Issue 1/2014 of the online journal eucrim now available
Recent publication in the series 'Reports on Research in Criminology'
Workshop 'The relationship between therapy and restorative justice in cases of sexual violence' at the Max Planck Institute for Criminal Law in Freiburg, 25-26 September 2014
Call for applications for the International Max Planck Research School for Comparative Criminal Law (IMPRS-CC) issued
(News from the Institute, 04/14/2014)
Research in Focus
A study of al-Qaeda’s media
The study investigates the ideological origins of religiously inspired violence by analyzing al-Qaeda’s media. The systematic analysis of video messages and claims of responsibility reveal new insights into the worldview of this fundamentalist movement, including its expectations concerning for which ends religiously inspired violence can be a means for. The results show how religious fanaticism and political considerations are inseparably linked in the ideology of the jihadi movement. Both dimensions, the strategic and the theological, drive jihadi militancy and guide violent action by jihadi insurgents on the ground, as the analysis of almost 200 claims of responsibility issued by jihadi insurgents in Iraq clearly shows. In al-Qaeda’s ideology, theological and political arguments are blended into a coherent media strategy. Political claims and grievances are convincingly backed up by quasi-journalistic evidence, whereas theological arguments are complemented by legal references to the Quran and Sunna. Jihadi propaganda informs its audience about doctrines and strategies concerning how to use force in order to defend Islam against its perceived three existential threats – the global conflict, Arab despotism, and secular governance. Theological and strategic considerations converge in al-Qaeda’s rationale for violence.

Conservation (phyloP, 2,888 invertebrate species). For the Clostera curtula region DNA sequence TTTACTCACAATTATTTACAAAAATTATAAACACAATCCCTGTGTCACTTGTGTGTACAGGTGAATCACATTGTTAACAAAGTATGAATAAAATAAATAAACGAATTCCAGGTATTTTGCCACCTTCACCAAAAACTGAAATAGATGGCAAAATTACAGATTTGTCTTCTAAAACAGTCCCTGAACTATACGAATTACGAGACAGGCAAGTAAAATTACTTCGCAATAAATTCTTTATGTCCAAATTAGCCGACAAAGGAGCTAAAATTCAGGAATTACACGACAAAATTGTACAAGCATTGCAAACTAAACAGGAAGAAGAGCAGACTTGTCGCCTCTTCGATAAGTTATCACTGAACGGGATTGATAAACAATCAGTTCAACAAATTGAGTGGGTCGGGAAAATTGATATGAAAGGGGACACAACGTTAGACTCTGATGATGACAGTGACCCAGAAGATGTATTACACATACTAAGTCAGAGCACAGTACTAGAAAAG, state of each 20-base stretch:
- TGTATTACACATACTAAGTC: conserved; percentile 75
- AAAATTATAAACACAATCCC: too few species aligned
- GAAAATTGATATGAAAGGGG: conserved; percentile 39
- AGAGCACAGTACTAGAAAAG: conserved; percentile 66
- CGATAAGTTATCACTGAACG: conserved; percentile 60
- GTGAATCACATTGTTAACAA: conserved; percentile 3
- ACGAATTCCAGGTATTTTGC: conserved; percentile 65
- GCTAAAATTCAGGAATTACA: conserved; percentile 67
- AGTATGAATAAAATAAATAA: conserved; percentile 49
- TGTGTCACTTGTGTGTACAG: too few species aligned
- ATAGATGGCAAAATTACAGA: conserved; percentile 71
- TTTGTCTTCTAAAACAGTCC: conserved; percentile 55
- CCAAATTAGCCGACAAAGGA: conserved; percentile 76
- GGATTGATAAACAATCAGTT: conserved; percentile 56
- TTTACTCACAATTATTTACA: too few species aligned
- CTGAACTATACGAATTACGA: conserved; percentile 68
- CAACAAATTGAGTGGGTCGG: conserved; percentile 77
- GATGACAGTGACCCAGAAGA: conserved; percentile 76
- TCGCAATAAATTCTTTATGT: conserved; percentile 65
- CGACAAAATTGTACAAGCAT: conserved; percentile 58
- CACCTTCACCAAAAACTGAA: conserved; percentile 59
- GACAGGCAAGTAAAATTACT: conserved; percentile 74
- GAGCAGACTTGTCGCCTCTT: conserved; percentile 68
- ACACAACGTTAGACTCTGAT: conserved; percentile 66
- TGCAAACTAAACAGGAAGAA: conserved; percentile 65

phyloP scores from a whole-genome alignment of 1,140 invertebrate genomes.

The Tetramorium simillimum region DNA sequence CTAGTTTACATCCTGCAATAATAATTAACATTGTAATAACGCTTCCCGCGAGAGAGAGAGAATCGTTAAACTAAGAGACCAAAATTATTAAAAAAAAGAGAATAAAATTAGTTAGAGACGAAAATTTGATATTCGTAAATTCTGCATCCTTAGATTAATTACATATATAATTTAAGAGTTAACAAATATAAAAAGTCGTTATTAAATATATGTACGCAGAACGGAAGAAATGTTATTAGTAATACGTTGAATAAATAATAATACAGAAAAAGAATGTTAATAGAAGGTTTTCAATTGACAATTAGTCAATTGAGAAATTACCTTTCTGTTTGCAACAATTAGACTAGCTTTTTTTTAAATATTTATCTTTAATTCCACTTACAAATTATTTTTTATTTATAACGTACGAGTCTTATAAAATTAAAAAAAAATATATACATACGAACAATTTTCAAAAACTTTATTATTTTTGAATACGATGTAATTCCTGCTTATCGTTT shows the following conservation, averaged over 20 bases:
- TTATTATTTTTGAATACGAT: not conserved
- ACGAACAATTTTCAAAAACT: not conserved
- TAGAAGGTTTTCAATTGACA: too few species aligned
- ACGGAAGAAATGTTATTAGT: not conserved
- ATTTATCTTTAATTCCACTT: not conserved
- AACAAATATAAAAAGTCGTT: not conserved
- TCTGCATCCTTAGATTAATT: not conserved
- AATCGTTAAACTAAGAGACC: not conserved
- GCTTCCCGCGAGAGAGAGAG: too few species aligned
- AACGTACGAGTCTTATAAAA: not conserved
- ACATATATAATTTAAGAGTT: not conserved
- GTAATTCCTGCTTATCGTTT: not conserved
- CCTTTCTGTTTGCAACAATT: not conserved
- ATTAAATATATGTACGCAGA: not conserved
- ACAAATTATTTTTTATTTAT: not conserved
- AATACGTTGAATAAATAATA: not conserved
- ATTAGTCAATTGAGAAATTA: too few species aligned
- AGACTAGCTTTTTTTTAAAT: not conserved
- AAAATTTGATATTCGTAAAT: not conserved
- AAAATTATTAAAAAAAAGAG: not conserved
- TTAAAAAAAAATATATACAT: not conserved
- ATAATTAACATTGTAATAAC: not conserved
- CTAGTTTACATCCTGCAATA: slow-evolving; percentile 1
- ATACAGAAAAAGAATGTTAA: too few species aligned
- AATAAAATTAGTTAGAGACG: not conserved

The Max Planck Society awarded Dr. Andreas Armborst the Otto Hahn Medal for his doctoral dissertation "Jihadi Violence – A study of al-Qaeda's media."
National Criminal Law in a Comparative Legal Context
Vol. 1.3: Introduction to National Systems
China, Japan, Poland, Turkey
Ulrich Sieber / Konstanze Jarvers / Emily Silverman (eds.)
297 pages, Berlin 2014.
This publication is part of the International Max Planck Information System for Comparative Criminal Law, a project at the heart of the Institute’s comparative legal research. One of the project’s primary objectives is to develop a universal meta-structure of criminal law that can serve as the basis for the organization of material, enable systematic comparisons, and further the development of an international criminal law doctrine. This meta-structure is also a prerequisite for analyzing the various approaches taken around the world to shared criminal law-related problems, identifying general legal principles, and drafting international model codes. A second goal of the project is to provide access to data from the participating legal systems in the form of country reports organized on the basis of the aforementioned universal meta-structure. This volume contains country reports from China, Japan, Poland, and Turkey.